Company cars are a popular benefit and are often something of a status symbol. But, they have also been an easy target for the taxman. Where a company car is available for private use, the employee is taxed on the associated benefit that this provides. The amount that is charged to tax – the cash equivalent value – depends on the list price of the car and the appropriate percentage.
Company cars in 2017/18
Company cars are a popular benefit and are often something of a status symbol. But, they have also been an easy target for the taxman.
Where a company car is available for private use, the employee is taxed on the associated benefit that this provides. The amount that is charged to tax – the cash equivalent value – depends on the list price of the car and the appropriate percentage.
The list price is essentially the manufacturer’s price when new. This remains the reference point by which the tax charge is calculated – it does not matter how much was actually paid for the car, whether it was bought second-hand or that cars tend to depreciate rapidly.
The appropriate percentage – the percentage of the list price charged to tax – depends on the car’s CO2 emissions.
Adjustments are made when calculating the cash equivalent to reflect the periods when the car was unavailable, capital contributions and contributions to private use.
Linking the appropriate percentage to the CO2 emissions has the effect of rewarding those who choose lower emission cars. However, it also provides the Government with an easy mechanism for increasing the tax charge year on year by making the emissions criteria stricter.
The appropriate percentage is set for a year for the relevant threshold (95g/km). For 2017/18, the appropriate percentage for a car with CO2 emissions of 95g/km is 18% – For 2017/18, it was 16%.
Thereafter, the appropriate percentage is increased by 1% for every 5g/km by which the CO2 emissions exceed the relevant threshold, to a maximum of 37%. Diesel cars attract a 3% supplement on top of what the relevant percentage is; however, the over percentage is capped at 37%.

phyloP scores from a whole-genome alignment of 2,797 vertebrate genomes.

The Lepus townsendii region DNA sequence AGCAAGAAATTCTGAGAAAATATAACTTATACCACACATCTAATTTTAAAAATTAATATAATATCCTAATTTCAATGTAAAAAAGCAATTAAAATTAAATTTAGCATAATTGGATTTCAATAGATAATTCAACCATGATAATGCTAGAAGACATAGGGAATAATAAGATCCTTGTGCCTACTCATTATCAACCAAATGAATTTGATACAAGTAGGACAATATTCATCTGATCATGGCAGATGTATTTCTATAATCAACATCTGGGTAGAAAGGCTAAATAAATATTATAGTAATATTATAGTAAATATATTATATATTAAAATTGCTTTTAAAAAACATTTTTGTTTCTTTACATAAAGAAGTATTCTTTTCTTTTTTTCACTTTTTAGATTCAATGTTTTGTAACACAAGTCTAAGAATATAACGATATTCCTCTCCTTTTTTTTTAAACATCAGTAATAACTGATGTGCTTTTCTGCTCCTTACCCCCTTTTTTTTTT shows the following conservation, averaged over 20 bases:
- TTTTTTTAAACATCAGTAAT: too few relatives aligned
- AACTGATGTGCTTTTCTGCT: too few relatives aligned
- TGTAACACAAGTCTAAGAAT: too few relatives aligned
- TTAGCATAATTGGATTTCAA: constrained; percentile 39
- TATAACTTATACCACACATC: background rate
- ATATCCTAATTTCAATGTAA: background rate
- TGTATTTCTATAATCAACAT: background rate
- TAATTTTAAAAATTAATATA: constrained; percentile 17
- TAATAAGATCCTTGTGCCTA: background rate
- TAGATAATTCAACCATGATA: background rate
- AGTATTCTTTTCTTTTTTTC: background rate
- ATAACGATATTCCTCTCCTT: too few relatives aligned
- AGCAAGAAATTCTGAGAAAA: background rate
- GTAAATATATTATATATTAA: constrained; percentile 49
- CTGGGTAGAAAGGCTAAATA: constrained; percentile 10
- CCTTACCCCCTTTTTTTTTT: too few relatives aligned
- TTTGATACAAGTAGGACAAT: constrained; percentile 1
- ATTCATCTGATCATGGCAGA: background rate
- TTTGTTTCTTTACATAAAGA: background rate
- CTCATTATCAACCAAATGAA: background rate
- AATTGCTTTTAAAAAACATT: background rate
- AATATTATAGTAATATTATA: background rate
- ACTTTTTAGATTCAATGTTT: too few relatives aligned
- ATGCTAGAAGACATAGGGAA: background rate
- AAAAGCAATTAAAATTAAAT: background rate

Increasing the appropriate percentage each year means that a company car driver will pay more tax in 2017/18 than in 2016/17 on the same car, despite the fact it is a year older, has higher mileage and will have generally depreciated.
Max has a company car. It has CO2 emissions of 120g/km. The car cost £30,000 when new. Max is a higher rate taxpayer.
In 2016/17, the appropriate percentage was 21% and in 2017/18 it was 23%. This means that the cash equivalent value of the benefit has increased from £6,300 for 2016/17 to £6,900 for 2017/18 and the associated tax bill has increased from £2,520 to £2,760 – an increase of £240.
A separate charge applies where fuel is provided for private motoring in a company car. The amount taxed is the appropriate percentage as determined for the purposes of the tax charge on the car multiplied by the multiplier for the year, set at £22,600 for 2017/18. In the above example, if Max were to receive fuel for private journeys, he would be taxed on a benefit of £5,198 – a further tax bill of £2,079.20.
Unless private mileage is very high, employer-provided fuel is rarely an efficient benefit.
Practical tip – Choosing a cheaper low emission company car will minimise the associated tax charge.